From a kazoo to an electric harp and a vibraphone, there was no doubting the variety of music on show in Gulberwick last night.
The memorial concert for Michael Coutts and Wilbert Henry, long-standing committee members of the Shetland Folk Festival and fiddle and accordion festivals, was a great success.
More than £2,600 was raised at the fund-raising night to buy a double bass to present to the two festivals, to save on the high costs of transporting double basses to the isles each year.
It was a night of great fun and laughter with rows and rows of folk filling the hall.
Accordion player Brian Morrison was first to perform, opening the evening with a lively set of reels.
He had the audience laughing from the off, with a stuttering of chords as he played the instrument the other way round.
Joking something wasn’t right he turned it over and launched into a half-hour set of expert accordion playing, Dizzy Fingers was a joy to watch and Morrison’s take on Phil Cunningham’s Sarah’s Song was rich and moving.
The smooth jazz sounds of Girsie’s Loose Ends followed. All of Me “dedicated to all Olives” was cosy and comforting with Goudie’s guitar licks and warming vocals leading the way.
The soaring, soulful saxophone lines from Helen Tait, vibraphone accompaniments from Callum Nicolson and double bass runs from Jack Robertson were superb.
Adding drum solos and tight brush skills from Douglas Johnston and nifty finger work from Alan Nicolson, you could have easily have been in a smoky American jazz bar drinking cocktails.
Shetland’s number one kazoo player Steven Robertson had the crowd howling with laughter.
His clever parodies included Sullom Prison, an oil industry version of the Johnny Cash hit Folsom Prison Blues, No A Fast Car, Fast Car by Tracy Chapman with a Shetland twist, and He’s 80 mil – a cheeky version of James Blunt’s You’re Beautiful, featuring Ivan Hawick and his naked calendar.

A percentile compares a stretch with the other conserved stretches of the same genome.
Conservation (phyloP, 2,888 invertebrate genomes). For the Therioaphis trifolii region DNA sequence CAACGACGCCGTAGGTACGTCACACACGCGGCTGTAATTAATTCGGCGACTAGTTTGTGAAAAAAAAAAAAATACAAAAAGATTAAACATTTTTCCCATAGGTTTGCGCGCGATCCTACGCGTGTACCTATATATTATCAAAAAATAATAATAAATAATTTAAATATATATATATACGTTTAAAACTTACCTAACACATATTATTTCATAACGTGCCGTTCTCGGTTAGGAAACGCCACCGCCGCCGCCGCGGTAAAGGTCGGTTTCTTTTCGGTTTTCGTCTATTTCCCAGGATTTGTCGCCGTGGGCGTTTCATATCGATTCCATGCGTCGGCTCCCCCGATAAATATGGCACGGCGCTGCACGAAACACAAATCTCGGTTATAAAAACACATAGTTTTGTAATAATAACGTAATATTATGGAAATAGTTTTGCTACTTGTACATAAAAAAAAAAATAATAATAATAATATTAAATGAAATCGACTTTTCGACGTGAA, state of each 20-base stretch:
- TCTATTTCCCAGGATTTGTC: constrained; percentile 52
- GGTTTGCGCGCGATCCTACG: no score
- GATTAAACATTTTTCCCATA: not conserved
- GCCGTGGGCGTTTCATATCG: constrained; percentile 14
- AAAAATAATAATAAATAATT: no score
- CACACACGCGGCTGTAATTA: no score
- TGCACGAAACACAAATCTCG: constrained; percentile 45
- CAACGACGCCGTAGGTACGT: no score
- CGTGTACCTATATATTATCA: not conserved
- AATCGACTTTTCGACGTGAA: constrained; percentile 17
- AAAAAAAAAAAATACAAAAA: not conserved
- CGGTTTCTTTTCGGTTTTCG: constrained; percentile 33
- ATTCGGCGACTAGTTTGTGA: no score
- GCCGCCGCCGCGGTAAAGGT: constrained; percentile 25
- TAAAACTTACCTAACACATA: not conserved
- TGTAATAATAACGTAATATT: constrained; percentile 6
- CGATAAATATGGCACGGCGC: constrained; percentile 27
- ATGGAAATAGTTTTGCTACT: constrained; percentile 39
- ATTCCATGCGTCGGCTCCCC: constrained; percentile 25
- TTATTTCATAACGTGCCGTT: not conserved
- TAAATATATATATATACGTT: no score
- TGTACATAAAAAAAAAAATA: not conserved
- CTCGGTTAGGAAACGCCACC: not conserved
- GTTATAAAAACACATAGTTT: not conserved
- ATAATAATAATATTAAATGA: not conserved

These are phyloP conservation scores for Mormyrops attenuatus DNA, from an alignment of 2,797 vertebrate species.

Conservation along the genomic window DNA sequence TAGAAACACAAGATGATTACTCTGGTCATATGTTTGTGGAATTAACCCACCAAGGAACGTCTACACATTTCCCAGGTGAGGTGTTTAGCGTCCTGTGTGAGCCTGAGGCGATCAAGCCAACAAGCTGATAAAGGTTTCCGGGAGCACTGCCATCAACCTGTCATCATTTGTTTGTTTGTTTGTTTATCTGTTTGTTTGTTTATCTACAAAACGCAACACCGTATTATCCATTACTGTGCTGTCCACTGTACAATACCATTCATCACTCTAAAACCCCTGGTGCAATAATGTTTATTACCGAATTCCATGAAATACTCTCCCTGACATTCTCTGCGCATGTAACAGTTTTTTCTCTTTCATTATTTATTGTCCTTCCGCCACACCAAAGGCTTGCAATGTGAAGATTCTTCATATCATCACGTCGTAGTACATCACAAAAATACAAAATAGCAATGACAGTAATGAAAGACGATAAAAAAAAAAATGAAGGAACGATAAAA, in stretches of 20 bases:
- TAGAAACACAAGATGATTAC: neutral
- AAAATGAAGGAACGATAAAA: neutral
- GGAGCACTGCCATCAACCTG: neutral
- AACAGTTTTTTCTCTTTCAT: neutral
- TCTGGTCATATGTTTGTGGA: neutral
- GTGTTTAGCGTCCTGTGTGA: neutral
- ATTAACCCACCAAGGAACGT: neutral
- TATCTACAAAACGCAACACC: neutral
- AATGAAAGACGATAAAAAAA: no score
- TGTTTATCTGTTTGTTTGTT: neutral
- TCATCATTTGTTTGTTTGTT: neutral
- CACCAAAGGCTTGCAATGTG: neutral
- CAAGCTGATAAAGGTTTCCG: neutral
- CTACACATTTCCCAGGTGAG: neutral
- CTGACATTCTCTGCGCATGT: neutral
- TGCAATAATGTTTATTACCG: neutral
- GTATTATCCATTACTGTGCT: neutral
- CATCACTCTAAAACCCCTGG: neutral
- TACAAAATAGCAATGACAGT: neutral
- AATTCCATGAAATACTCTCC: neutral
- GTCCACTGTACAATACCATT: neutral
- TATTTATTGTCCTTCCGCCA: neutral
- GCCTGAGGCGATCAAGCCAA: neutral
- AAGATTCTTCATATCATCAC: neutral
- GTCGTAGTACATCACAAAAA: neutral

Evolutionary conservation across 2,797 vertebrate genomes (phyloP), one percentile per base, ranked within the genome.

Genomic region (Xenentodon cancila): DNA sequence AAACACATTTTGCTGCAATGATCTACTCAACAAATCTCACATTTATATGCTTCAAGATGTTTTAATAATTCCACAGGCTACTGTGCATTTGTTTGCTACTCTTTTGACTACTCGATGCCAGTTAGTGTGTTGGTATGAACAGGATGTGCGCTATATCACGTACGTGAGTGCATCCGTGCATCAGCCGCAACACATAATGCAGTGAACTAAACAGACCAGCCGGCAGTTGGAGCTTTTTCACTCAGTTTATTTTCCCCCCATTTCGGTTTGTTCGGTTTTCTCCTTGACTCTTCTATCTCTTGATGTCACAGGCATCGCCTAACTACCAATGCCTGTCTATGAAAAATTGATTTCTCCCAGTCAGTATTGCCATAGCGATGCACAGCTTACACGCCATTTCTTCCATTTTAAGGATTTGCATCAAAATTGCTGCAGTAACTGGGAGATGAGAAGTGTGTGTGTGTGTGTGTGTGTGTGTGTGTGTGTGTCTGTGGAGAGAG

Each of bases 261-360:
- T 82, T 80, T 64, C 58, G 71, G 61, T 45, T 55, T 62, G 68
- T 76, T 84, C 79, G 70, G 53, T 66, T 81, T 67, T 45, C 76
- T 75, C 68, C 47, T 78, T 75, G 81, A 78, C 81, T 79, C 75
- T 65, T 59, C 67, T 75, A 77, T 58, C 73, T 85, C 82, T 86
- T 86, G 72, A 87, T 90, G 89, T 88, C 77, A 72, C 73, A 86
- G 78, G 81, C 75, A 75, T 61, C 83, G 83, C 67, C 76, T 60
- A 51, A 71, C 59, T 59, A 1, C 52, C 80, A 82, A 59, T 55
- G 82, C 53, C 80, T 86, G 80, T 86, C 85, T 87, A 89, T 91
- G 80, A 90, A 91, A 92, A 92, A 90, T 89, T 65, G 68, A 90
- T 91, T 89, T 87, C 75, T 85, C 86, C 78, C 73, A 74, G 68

Robertson went down a storm.
The Soothmoothers followed, with three fifths of the band stepping in to perform. Catherine Brown, Kirsty North and Adam Guest played a mixture of highland tunes, jigs and reels, with North on electric harp, Guest on guitar and Brown on fiddle and D whistle.
Despite some technical problems, the group were given a warm reception by the crowd.
Then it was on to soup and sandwiches before a Boston Two-Step and various other dances from the Cullivoe Dance Band, which had plenty of folk up enjoying themselves.
The First Foot Soldiers finished off the night, with brilliant harmonies and well polished covers.
Ranging from Johnny Cash to Queen the band played plenty of well-known rock and country hits that had folk on the dance floor till the end.
The band’s clever medley of Folsom Prison Blues, Superstition, Le Freak (Freak Out) and Ace of Spades was a highlight of their set.
For more see Friday’s Shetland Times.